Doppler-on-Wheels to Bring Education, Outreach to EAPS
Writer(s): Logan Judy
A Doppler-on-Wheels is coming to campus, and it is bringing an EAPS alumna with it.
An expert in severe storms research, Dr. Robin Tanamachi understands the importance of connecting students with real world instruments. One of the instruments that is necessary for instruction in atmospheric science is a Doppler-on-Wheels (DOW) mobile radar. Getting instruments in the hands of students can be difficult, but Dr. Tanamachi had an idea: An educational deployment from the National Science Foundation.
“I thought it would be good for students to have a live demonstration by an actual Doppler-on-wheels radar,” she said. “Many of them have heard of it, so this deployment is meant to connect them to the instrument and see concepts we’ve learned in class, in real life.”
The Doppler on Wheels (DOW) is a mobile radar that is part of a National Science Foundation program to provide instruments to educational institutions for limited periods of time. Combining instruction in EAPS classes with public outreach activities, Dr. Robin Tanamachi and EAPS K-12 Outreach Coordinator Steve Smith worked to bring the DOW to EAPS for classroom demonstration, as well as outreach initiatives. Part of the outreach efforts will include an event on March 10 at the Imagination Station, titled “Disasters Happen: Are You Ready?” The event will be open to the public.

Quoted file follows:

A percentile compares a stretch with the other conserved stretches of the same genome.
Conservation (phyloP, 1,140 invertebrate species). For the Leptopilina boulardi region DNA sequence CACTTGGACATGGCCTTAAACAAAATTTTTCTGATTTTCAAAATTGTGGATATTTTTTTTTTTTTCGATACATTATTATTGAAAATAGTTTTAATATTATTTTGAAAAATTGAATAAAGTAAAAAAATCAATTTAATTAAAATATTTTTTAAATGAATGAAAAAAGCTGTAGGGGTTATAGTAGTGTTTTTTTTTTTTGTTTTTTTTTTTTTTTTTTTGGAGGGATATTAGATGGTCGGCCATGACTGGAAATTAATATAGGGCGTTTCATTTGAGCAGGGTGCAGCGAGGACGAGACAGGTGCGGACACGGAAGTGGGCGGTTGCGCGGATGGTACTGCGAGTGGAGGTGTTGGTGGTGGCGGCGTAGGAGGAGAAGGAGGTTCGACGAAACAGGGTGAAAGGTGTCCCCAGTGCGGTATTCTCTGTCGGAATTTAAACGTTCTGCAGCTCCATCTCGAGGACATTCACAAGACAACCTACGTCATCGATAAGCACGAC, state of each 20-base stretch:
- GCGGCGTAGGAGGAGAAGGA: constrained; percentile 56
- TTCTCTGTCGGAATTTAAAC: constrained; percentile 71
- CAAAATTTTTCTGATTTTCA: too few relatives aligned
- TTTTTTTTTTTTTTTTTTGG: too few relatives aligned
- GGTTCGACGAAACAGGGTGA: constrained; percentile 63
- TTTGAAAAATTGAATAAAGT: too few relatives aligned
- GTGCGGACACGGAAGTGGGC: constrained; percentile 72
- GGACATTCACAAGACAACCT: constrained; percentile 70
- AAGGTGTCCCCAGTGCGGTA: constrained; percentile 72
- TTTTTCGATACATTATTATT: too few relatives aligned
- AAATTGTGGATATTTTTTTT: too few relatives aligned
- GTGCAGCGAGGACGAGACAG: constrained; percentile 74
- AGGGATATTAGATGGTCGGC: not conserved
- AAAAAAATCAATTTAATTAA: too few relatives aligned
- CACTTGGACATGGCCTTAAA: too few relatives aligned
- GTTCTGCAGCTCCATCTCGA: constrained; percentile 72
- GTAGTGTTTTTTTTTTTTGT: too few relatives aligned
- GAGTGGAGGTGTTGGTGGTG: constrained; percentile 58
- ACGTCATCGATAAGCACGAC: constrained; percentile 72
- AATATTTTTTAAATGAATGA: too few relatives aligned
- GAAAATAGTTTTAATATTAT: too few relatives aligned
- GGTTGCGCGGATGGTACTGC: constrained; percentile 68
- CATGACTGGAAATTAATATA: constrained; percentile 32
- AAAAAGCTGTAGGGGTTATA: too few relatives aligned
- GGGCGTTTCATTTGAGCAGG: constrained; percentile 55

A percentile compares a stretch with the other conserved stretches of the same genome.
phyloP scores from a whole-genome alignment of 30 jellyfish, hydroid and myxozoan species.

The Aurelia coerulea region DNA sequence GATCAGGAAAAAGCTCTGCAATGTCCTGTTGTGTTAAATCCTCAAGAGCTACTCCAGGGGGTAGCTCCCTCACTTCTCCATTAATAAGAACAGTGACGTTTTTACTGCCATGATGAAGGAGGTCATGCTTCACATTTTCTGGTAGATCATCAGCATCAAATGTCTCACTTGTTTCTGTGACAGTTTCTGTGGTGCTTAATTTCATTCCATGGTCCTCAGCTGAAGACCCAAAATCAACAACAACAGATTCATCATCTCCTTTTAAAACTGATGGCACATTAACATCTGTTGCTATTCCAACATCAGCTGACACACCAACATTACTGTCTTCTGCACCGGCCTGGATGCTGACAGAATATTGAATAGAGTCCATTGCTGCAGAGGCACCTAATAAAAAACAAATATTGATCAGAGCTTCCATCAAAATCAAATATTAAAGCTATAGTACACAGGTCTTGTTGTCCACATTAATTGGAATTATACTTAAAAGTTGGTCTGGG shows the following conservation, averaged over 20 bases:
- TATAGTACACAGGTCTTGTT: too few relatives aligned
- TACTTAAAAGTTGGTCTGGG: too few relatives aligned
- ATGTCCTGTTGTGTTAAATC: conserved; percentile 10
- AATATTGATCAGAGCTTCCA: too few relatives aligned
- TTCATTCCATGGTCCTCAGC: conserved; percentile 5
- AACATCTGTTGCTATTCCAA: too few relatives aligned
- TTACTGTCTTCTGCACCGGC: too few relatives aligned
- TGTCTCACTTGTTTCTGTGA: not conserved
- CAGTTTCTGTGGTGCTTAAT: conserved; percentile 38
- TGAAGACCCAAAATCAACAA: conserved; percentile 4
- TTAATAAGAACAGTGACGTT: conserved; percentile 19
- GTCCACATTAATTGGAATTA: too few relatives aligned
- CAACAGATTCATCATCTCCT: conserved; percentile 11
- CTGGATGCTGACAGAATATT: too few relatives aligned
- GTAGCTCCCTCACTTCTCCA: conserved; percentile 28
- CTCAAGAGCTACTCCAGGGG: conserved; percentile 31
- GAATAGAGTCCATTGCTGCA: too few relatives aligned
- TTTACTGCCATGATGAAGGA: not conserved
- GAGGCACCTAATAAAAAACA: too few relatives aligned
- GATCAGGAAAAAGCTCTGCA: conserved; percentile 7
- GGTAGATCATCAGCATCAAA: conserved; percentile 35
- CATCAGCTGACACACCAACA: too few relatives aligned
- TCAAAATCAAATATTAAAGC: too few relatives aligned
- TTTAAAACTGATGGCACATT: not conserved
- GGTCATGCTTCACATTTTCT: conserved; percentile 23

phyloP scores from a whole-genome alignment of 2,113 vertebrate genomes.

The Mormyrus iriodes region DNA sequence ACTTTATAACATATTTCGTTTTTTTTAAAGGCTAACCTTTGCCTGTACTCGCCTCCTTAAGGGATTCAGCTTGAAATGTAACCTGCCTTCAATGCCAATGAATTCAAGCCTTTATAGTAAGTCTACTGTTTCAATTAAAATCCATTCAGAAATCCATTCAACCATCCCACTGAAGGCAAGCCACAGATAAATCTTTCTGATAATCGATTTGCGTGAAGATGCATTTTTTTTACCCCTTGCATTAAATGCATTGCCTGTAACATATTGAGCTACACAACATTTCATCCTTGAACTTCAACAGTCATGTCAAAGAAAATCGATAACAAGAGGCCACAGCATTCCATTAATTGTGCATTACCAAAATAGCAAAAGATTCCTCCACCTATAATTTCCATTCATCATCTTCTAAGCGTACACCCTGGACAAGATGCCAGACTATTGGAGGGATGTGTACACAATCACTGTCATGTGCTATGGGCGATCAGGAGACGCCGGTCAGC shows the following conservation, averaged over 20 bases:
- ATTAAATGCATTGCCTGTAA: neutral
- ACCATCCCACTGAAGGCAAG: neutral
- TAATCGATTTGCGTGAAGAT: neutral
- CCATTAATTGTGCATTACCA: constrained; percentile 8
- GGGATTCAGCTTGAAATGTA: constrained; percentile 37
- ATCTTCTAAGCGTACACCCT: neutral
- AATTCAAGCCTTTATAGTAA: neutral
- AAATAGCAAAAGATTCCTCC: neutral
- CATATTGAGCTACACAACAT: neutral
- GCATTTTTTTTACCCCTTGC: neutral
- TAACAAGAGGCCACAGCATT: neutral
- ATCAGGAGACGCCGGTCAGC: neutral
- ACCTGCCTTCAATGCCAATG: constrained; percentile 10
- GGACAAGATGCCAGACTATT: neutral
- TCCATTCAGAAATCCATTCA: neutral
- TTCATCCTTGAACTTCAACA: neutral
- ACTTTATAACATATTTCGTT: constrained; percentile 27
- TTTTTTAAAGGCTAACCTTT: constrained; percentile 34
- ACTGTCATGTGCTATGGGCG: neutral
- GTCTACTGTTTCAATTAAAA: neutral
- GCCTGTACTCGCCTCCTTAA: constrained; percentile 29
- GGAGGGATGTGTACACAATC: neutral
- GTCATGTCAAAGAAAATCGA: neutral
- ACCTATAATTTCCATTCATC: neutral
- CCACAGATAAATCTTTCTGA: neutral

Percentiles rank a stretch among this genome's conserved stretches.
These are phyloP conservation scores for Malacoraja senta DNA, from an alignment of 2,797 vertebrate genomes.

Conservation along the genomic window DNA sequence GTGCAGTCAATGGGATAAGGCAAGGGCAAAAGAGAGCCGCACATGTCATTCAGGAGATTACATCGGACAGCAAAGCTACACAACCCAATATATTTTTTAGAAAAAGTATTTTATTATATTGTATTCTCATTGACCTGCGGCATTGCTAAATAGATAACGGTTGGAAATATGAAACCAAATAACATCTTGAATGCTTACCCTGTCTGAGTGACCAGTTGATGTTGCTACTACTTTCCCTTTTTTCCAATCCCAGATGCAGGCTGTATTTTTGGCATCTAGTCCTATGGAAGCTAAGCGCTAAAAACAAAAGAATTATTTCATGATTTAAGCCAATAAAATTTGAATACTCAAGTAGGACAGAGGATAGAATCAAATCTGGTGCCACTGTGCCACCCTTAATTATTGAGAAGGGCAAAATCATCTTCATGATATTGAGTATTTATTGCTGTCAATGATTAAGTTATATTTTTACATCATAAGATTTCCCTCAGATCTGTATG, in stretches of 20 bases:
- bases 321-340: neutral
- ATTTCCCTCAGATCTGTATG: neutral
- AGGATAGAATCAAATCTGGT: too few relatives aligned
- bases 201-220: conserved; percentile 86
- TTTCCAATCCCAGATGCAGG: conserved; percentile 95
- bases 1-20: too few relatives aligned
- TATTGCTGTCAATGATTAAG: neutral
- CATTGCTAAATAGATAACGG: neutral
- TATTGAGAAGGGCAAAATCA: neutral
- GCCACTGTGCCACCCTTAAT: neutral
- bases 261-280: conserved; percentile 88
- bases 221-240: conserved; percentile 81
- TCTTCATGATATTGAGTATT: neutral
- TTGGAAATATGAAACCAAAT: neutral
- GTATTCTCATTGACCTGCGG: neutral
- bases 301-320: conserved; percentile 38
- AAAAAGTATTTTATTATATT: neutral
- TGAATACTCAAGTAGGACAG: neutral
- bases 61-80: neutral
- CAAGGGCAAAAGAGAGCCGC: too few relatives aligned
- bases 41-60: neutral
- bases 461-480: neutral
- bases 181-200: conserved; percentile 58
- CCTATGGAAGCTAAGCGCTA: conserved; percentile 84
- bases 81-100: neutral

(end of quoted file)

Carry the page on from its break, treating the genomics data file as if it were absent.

“Outreach events like this are important because they show the authenticity of science,” Smith said. “Kids actually get to see what real science is. In the classroom, they might talk about radar, but students never get to see something like a big radar truck. In a movie, you might see someone driving through a field at 100 miles an hour with a radar in a pick-up, but that’s not real. By having a community day like this, we will hopefully be able to correct misconceptions and excite people.”
Assisting Dr. Tanamachi and Smith in their quest to excite people about science will be EAPS alumna Dr. Karen Kosiba (PhD, ’09). Dr. Kosiba is now with the Center for Severe Weather Research, which provides cost-free training on the instrument. In addition to training EAPS personnel on the instrument, which they’ll be able to use for education and outreach, Dr. Kosiba will also meet current students and give a seminar in the department on severe weather research related to the DOW.
“She’s also a good role model for women in STEM, so I thought it was important for her as an alumna to show students what’s possible with a degree in EAPS,” Dr. Tanamachi said.